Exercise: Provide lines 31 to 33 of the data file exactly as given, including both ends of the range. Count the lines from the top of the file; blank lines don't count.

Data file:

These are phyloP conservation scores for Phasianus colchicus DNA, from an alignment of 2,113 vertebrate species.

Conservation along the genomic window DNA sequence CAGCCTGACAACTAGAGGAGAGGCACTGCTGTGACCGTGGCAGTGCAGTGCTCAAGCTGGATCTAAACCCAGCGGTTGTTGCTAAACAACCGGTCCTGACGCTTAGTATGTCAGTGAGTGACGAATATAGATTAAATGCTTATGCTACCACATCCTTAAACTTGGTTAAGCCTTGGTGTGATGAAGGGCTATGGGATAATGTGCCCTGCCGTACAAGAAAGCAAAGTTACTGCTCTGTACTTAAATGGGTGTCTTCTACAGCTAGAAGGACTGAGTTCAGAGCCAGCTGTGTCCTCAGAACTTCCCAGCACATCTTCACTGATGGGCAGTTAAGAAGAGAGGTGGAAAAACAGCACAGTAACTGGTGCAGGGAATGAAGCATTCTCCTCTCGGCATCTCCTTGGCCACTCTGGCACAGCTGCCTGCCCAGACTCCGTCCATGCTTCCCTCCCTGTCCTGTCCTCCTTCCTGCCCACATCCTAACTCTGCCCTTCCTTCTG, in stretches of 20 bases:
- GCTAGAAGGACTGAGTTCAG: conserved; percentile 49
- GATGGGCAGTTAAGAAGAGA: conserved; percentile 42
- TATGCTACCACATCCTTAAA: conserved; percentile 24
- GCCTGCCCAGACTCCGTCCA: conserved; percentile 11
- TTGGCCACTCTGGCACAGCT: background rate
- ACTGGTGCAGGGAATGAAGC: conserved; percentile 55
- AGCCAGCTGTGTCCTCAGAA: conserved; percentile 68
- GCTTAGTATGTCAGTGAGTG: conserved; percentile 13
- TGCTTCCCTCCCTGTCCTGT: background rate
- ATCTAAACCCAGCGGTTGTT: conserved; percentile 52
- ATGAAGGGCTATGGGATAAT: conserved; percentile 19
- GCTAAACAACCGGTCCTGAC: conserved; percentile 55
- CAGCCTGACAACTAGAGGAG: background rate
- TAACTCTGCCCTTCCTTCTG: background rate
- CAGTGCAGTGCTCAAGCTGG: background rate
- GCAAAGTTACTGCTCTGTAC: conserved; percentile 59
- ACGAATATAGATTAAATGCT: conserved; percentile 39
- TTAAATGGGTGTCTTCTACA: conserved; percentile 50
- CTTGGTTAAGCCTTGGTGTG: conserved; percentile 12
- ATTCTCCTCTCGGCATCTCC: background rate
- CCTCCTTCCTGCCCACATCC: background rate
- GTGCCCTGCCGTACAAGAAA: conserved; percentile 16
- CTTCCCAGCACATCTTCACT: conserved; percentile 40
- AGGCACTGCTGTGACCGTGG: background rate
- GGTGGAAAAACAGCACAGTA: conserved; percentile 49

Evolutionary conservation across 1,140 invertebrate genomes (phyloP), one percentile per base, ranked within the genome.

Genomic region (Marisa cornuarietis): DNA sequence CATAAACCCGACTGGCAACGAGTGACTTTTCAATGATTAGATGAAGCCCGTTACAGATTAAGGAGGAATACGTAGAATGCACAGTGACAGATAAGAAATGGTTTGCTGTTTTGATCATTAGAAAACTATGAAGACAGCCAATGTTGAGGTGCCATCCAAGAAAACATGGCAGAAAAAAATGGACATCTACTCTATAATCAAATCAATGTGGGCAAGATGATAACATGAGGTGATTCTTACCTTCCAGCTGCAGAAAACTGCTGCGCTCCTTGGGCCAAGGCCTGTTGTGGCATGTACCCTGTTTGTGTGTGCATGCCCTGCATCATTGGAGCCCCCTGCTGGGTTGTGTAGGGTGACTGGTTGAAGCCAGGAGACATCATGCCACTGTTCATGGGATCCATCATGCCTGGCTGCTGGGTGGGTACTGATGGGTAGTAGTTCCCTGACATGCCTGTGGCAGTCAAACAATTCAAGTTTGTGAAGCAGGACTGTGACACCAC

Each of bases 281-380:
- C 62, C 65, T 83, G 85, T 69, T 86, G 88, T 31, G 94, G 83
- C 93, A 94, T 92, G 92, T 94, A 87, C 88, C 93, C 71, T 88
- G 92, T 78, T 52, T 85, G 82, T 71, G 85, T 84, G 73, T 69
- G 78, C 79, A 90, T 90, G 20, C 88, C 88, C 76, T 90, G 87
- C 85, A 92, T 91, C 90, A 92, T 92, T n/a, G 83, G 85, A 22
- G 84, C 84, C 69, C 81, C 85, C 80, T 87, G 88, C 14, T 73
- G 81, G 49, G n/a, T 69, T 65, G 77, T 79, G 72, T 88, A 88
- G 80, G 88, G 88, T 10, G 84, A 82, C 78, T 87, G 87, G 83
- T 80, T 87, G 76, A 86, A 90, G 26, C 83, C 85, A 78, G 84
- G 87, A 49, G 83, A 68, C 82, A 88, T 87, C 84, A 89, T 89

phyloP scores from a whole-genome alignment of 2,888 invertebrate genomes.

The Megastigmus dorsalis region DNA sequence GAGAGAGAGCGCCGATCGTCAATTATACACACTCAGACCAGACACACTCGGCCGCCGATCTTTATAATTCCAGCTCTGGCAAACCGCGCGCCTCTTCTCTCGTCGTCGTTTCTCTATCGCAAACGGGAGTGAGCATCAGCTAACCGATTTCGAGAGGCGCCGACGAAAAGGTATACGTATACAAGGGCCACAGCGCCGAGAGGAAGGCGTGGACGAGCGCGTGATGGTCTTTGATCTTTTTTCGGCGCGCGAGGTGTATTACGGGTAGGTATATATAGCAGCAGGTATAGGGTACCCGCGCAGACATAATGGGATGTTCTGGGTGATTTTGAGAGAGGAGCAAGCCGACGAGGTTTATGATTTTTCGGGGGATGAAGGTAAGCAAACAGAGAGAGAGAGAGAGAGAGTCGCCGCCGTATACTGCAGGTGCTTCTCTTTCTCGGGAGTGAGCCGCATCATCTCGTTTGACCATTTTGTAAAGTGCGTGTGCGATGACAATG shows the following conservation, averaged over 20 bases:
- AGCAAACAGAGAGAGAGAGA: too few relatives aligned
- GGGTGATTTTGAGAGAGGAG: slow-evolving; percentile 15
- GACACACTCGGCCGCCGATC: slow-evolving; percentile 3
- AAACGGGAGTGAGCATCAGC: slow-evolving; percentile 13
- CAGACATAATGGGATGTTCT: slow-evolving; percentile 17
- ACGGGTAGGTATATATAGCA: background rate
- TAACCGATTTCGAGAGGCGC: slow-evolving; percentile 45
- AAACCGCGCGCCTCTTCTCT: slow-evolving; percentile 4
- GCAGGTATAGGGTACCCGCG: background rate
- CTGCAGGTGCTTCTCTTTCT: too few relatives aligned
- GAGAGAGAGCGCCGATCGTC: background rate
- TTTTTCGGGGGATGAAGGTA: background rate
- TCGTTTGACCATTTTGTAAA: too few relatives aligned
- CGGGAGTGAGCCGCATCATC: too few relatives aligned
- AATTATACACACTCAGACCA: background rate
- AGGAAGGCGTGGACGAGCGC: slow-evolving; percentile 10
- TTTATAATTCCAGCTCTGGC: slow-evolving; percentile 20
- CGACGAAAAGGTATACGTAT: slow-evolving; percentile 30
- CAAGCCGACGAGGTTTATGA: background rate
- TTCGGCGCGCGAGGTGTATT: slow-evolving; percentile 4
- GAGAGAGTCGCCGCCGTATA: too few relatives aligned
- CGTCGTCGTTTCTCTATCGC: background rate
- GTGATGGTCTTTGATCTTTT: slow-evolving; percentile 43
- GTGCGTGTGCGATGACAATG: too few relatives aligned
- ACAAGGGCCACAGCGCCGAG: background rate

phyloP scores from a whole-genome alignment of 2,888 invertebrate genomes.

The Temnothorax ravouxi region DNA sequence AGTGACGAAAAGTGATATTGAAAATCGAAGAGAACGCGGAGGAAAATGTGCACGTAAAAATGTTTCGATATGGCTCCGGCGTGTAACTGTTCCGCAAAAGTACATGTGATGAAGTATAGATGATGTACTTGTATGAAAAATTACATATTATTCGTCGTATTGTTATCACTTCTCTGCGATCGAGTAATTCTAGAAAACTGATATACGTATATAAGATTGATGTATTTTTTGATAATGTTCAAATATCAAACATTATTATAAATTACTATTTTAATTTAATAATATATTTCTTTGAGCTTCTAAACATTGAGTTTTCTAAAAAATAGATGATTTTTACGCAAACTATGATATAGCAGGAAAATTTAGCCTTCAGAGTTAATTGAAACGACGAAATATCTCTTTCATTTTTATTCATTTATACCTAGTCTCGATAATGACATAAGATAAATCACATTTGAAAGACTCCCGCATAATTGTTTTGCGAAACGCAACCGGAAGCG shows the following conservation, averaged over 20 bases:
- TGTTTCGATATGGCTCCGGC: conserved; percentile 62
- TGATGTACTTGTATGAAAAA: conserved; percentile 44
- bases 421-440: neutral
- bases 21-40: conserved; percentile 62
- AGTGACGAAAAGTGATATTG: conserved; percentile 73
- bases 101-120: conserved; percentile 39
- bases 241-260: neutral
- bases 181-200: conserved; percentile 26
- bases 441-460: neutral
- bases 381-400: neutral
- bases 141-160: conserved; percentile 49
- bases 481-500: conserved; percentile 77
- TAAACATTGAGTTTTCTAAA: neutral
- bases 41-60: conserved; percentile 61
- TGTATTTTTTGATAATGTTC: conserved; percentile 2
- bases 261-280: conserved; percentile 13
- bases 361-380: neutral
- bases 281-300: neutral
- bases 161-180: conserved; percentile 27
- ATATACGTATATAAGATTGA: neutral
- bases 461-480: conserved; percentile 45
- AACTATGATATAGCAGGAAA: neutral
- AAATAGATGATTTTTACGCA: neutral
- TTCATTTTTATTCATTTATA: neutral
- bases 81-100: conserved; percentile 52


- C 62, C 65, T 83, G 85, T 69, T 86, G 88, T 31, G 94, G 83
- C 93, A 94, T 92, G 92, T 94, A 87, C 88, C 93, C 71, T 88
- G 92, T 78, T 52, T 85, G 82, T 71, G 85, T 84, G 73, T 69